'If I had done any wrong I'd be gone' - Dr Walsh
Bishop Éamonn Walsh, Auxiliary Bishop of Dublin, took questions from Religious Affairs Correspondent PATSY McGARRY outside the Catholic bishops’ winter conference in Maynooth
Patsy McGarry started by asking Bishop Walsh about suggestions he was “under pressure”
“Yeah, well, you and your newspaper have put me under pressure and I’m the kind of person that if I have something to say I say it very directly.
“If I had done any wrong, I’d be gone. And the other thing is that my record on child protection goes back a long way and it’ll continue. And if on the other hand the perception continued among the people that I was somebody who was complicit in all of this, then that would be a barrier in my ministry and I couldn’t even minister as a priest or a bishop if that were to continue.
“So I have to do everything in my power to assure people of my earnestness in the past, in the present and, while I may be contaminated in people’s mind by association, I consider a lot of the things that have been written have been at least disingenuous, have been an ingenious way of twisting facts.
“They are not satisfied with what’s in the Ferns report, where I gave a co-operation beyond what any court could compel. Even when there was the part of the appendix that was due, as the judge called it, an unfortunate but a genuine error, that still has not been accepted by some commentators. And I find that an attack on my personal integrity, and if I haven’t my integrity I have nothing. The easy thing for me would be to walk away. That’d be the easy option. And I will have to consider if my personal integrity and the continuing perception of me as a priest – if I haven’t got that I have nothing.”
You can understand probably why, considering the findings of the commission of what went on in the Dublin archdiocese from 1975 to 2004 – that basically there was a cover up – I’m not insinuating that you were party to it, but you were secretary to Archbishop McNamara, who took out insurance in 1987. You were secretary to Cardinal Connell before you became auxiliary bishop in 1990. You can see why people ...[might have a particular perception]...
Bishop Walsh cut in to reply at this point:
“I can see that absolutely. I’ve no problem seeing that and the perception they have of a secretary and the perception of the kind of table we have, a sort of board of management. But as far back as 1990, I wasn’t a month in the job as a bishop, and I stood up at a meeting and I said that not alone should the police, who were already informed about an individual, but we should say where he was living and the number of his car, because I felt he was a danger.
“A certain person, who is now deceased , wrote in horror to the archbishop that somebody could even think that way. That was the culture of the time. I did everything I could, but if I am contaminated by association, then I have to accept that and I will let the people judge, the people in my area. But at the end of the day I have to make whatever decision and, as I said, the easiest thing would be for me to walk away.”
The commission report refers to one particular allegation in one instance where you advised a woman to write to the chancellor. Did you report that to the Garda?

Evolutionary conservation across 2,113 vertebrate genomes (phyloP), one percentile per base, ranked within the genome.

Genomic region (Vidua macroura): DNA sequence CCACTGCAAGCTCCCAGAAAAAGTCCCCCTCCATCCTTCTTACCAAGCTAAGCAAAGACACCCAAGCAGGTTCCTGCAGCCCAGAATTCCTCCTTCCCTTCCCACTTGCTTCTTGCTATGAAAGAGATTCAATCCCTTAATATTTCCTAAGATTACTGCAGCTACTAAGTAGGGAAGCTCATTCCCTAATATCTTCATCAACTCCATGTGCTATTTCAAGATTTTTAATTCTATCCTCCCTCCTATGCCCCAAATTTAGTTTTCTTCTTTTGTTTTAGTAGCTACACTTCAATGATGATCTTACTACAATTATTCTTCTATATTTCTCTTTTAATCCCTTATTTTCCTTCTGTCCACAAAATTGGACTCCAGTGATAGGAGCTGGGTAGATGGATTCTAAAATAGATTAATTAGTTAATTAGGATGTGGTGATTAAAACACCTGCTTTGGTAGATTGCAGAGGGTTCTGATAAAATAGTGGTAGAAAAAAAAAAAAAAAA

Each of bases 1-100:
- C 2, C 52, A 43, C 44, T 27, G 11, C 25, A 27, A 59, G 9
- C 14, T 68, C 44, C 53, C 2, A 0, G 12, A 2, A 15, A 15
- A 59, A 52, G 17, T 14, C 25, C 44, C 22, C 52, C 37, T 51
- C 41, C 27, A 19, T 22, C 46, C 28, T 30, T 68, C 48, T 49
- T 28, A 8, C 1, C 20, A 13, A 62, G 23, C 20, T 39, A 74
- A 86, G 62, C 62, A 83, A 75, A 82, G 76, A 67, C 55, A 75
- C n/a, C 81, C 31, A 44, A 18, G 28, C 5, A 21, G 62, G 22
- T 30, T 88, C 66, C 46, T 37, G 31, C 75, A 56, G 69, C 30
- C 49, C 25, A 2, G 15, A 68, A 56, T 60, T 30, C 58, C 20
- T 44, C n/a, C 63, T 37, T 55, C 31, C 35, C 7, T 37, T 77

“Can I answer that very clearly. That was post the framework document (1996) and what I said to the woman . . . she rang me on a Saturday. She was a nun. She was a social worker and she said I have a concern, could you advise me? And I said what is it, and she said there is a priest who has offended and I said is he alive and she said he is. Is he in ministry, she said he is. Then you must act right away and this is how you proceed. You go to the chancellor who is the delegate and write to him and I will check to see he acts on it.
“He did act on it but it took about six months for the woman to actually get the name of the complainant and you can’t go to the guards with a third-party concern. So the spin that was put on that yesterday morning (in an article on Tuesday in The Irish Times by One in Four founder Colm O’Gorman) was most disingenuous and outrageous.”
To address the Ferns inquiry . . . the uncovering of those eight separate files you had not submitted to the Ferns inquiry until this lady went to the One in Four organisation [with an allegation of clerical child abuse in April 2005]?
“They’re very conveniently trying to claim the credit for everything there. As soon as that came to our attention we went to Judge Murphy [retired Supreme Court judge Frank Murphy, chairman of the Ferns inquiry team]. He has in the report acknowledged that this was a genuine, regrettable error. It did not affect the findings and he said that my integrity was totally intact and referred to the co-operation I gave. You know, the world knows the level of co-operation that I have given. And again, I find it amazing that a person who would write in the dedication of their book to me ‘To Eamonn, in truth and respect’, Colm O’Gorman, could try and speak from the other side of his mouth and put another interpretation on that.
“I find that just scandalous for a person who stands for what we call an international organisation called Amnesty. And to behave in that kind of an unjust way is beyond words from me. I’ve no more to say.”